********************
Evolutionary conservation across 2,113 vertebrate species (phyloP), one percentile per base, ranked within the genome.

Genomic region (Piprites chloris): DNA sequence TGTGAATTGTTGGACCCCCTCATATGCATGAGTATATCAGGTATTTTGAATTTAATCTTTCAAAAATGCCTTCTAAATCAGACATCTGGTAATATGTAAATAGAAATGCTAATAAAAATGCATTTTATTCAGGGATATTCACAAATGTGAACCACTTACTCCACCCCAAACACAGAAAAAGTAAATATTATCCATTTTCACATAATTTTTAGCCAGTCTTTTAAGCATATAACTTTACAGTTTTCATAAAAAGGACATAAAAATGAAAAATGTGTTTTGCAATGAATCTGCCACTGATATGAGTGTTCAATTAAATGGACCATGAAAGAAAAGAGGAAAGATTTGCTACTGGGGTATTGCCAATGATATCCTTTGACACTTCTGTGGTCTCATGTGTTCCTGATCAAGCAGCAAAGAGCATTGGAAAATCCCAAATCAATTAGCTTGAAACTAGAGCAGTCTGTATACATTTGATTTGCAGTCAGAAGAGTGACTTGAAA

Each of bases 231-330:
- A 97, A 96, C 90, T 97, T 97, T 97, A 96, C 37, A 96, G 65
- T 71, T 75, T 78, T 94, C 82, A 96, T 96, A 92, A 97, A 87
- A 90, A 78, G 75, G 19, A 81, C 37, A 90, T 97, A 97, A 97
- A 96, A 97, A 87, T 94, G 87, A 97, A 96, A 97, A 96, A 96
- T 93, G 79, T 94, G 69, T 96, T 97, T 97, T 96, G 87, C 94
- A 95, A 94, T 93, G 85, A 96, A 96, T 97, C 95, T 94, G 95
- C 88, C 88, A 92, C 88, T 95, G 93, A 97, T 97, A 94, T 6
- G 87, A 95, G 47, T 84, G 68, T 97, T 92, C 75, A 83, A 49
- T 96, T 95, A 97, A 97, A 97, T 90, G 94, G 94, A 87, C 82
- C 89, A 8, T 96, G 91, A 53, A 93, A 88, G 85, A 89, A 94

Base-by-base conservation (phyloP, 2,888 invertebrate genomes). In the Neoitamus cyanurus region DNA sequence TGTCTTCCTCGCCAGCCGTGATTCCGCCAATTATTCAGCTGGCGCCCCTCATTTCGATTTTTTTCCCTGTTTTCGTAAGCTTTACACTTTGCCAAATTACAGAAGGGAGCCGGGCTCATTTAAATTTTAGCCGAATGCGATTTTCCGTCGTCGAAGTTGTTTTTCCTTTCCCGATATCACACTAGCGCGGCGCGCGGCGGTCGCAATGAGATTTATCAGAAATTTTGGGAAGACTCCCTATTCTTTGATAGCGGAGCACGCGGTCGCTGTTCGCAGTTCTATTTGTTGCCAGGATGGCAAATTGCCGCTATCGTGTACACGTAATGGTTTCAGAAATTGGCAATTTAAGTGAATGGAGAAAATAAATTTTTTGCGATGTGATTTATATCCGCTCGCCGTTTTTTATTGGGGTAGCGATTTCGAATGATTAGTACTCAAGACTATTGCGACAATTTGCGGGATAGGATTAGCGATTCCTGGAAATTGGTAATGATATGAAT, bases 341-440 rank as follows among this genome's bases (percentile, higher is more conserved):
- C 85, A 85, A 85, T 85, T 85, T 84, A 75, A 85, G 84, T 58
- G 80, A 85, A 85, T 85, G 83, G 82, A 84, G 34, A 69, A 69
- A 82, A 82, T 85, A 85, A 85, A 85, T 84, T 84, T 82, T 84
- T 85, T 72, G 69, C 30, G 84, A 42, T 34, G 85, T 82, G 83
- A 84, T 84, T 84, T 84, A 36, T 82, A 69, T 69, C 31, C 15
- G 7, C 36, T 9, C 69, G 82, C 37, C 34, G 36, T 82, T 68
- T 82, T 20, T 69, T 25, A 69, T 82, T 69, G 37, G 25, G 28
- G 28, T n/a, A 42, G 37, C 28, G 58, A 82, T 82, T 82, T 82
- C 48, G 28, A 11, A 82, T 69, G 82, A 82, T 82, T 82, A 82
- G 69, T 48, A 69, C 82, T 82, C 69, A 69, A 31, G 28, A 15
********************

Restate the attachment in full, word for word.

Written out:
Evolutionary conservation across 2,113 vertebrate species (phyloP), one percentile per base, ranked within the genome.

Genomic region (Piprites chloris): DNA sequence TGTGAATTGTTGGACCCCCTCATATGCATGAGTATATCAGGTATTTTGAATTTAATCTTTCAAAAATGCCTTCTAAATCAGACATCTGGTAATATGTAAATAGAAATGCTAATAAAAATGCATTTTATTCAGGGATATTCACAAATGTGAACCACTTACTCCACCCCAAACACAGAAAAAGTAAATATTATCCATTTTCACATAATTTTTAGCCAGTCTTTTAAGCATATAACTTTACAGTTTTCATAAAAAGGACATAAAAATGAAAAATGTGTTTTGCAATGAATCTGCCACTGATATGAGTGTTCAATTAAATGGACCATGAAAGAAAAGAGGAAAGATTTGCTACTGGGGTATTGCCAATGATATCCTTTGACACTTCTGTGGTCTCATGTGTTCCTGATCAAGCAGCAAAGAGCATTGGAAAATCCCAAATCAATTAGCTTGAAACTAGAGCAGTCTGTATACATTTGATTTGCAGTCAGAAGAGTGACTTGAAA

Each of bases 231-330:
- A 97, A 96, C 90, T 97, T 97, T 97, A 96, C 37, A 96, G 65
- T 71, T 75, T 78, T 94, C 82, A 96, T 96, A 92, A 97, A 87
- A 90, A 78, G 75, G 19, A 81, C 37, A 90, T 97, A 97, A 97
- A 96, A 97, A 87, T 94, G 87, A 97, A 96, A 97, A 96, A 96
- T 93, G 79, T 94, G 69, T 96, T 97, T 97, T 96, G 87, C 94
- A 95, A 94, T 93, G 85, A 96, A 96, T 97, C 95, T 94, G 95
- C 88, C 88, A 92, C 88, T 95, G 93, A 97, T 97, A 94, T 6
- G 87, A 95, G 47, T 84, G 68, T 97, T 92, C 75, A 83, A 49
- T 96, T 95, A 97, A 97, A 97, T 90, G 94, G 94, A 87, C 82
- C 89, A 8, T 96, G 91, A 53, A 93, A 88, G 85, A 89, A 94

Base-by-base conservation (phyloP, 2,888 invertebrate genomes). In the Neoitamus cyanurus region DNA sequence TGTCTTCCTCGCCAGCCGTGATTCCGCCAATTATTCAGCTGGCGCCCCTCATTTCGATTTTTTTCCCTGTTTTCGTAAGCTTTACACTTTGCCAAATTACAGAAGGGAGCCGGGCTCATTTAAATTTTAGCCGAATGCGATTTTCCGTCGTCGAAGTTGTTTTTCCTTTCCCGATATCACACTAGCGCGGCGCGCGGCGGTCGCAATGAGATTTATCAGAAATTTTGGGAAGACTCCCTATTCTTTGATAGCGGAGCACGCGGTCGCTGTTCGCAGTTCTATTTGTTGCCAGGATGGCAAATTGCCGCTATCGTGTACACGTAATGGTTTCAGAAATTGGCAATTTAAGTGAATGGAGAAAATAAATTTTTTGCGATGTGATTTATATCCGCTCGCCGTTTTTTATTGGGGTAGCGATTTCGAATGATTAGTACTCAAGACTATTGCGACAATTTGCGGGATAGGATTAGCGATTCCTGGAAATTGGTAATGATATGAAT, bases 341-440 rank as follows among this genome's bases (percentile, higher is more conserved):
- C 85, A 85, A 85, T 85, T 85, T 84, A 75, A 85, G 84, T 58
- G 80, A 85, A 85, T 85, G 83, G 82, A 84, G 34, A 69, A 69
- A 82, A 82, T 85, A 85, A 85, A 85, T 84, T 84, T 82, T 84
- T 85, T 72, G 69, C 30, G 84, A 42, T 34, G 85, T 82, G 83
- A 84, T 84, T 84, T 84, A 36, T 82, A 69, T 69, C 31, C 15
- G 7, C 36, T 9, C 69, G 82, C 37, C 34, G 36, T 82, T 68
- T 82, T 20, T 69, T 25, A 69, T 82, T 69, G 37, G 25, G 28
- G 28, T n/a, A 42, G 37, C 28, G 58, A 82, T 82, T 82, T 82
- C 48, G 28, A 11, A 82, T 69, G 82, A 82, T 82, T 82, A 82
- G 69, T 48, A 69, C 82, T 82, C 69, A 69, A 31, G 28, A 15